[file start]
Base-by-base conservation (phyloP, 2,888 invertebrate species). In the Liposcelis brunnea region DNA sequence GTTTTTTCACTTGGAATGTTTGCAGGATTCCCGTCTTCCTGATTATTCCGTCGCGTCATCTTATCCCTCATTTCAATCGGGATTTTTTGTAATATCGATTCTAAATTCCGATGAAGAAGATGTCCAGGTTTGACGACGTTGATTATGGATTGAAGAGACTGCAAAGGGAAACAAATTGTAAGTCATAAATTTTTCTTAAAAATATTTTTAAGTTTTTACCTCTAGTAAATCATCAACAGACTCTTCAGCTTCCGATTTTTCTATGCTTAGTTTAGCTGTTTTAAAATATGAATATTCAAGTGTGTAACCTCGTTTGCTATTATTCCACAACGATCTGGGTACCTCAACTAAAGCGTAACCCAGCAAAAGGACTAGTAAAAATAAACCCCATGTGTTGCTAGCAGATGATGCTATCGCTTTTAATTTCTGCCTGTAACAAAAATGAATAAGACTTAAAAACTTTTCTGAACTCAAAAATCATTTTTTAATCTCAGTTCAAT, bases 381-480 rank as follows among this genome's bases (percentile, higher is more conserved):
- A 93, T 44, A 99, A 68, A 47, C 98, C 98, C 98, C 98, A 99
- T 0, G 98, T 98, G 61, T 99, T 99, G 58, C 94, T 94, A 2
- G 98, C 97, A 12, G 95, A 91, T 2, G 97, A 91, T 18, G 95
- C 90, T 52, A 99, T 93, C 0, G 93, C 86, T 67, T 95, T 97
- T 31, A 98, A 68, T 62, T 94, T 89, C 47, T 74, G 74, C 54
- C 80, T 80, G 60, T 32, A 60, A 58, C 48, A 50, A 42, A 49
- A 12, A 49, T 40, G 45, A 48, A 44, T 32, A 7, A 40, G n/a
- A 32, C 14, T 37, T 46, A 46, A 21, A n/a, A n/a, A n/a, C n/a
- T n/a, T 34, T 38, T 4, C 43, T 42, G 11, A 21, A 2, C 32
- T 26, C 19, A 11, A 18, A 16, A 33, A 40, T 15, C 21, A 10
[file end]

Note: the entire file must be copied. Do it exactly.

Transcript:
Base-by-base conservation (phyloP, 2,888 invertebrate species). In the Liposcelis brunnea region DNA sequence GTTTTTTCACTTGGAATGTTTGCAGGATTCCCGTCTTCCTGATTATTCCGTCGCGTCATCTTATCCCTCATTTCAATCGGGATTTTTTGTAATATCGATTCTAAATTCCGATGAAGAAGATGTCCAGGTTTGACGACGTTGATTATGGATTGAAGAGACTGCAAAGGGAAACAAATTGTAAGTCATAAATTTTTCTTAAAAATATTTTTAAGTTTTTACCTCTAGTAAATCATCAACAGACTCTTCAGCTTCCGATTTTTCTATGCTTAGTTTAGCTGTTTTAAAATATGAATATTCAAGTGTGTAACCTCGTTTGCTATTATTCCACAACGATCTGGGTACCTCAACTAAAGCGTAACCCAGCAAAAGGACTAGTAAAAATAAACCCCATGTGTTGCTAGCAGATGATGCTATCGCTTTTAATTTCTGCCTGTAACAAAAATGAATAAGACTTAAAAACTTTTCTGAACTCAAAAATCATTTTTTAATCTCAGTTCAAT, bases 381-480 rank as follows among this genome's bases (percentile, higher is more conserved):
- A 93, T 44, A 99, A 68, A 47, C 98, C 98, C 98, C 98, A 99
- T 0, G 98, T 98, G 61, T 99, T 99, G 58, C 94, T 94, A 2
- G 98, C 97, A 12, G 95, A 91, T 2, G 97, A 91, T 18, G 95
- C 90, T 52, A 99, T 93, C 0, G 93, C 86, T 67, T 95, T 97
- T 31, A 98, A 68, T 62, T 94, T 89, C 47, T 74, G 74, C 54
- C 80, T 80, G 60, T 32, A 60, A 58, C 48, A 50, A 42, A 49
- A 12, A 49, T 40, G 45, A 48, A 44, T 32, A 7, A 40, G n/a
- A 32, C 14, T 37, T 46, A 46, A 21, A n/a, A n/a, A n/a, C n/a
- T n/a, T 34, T 38, T 4, C 43, T 42, G 11, A 21, A 2, C 32
- T 26, C 19, A 11, A 18, A 16, A 33, A 40, T 15, C 21, A 10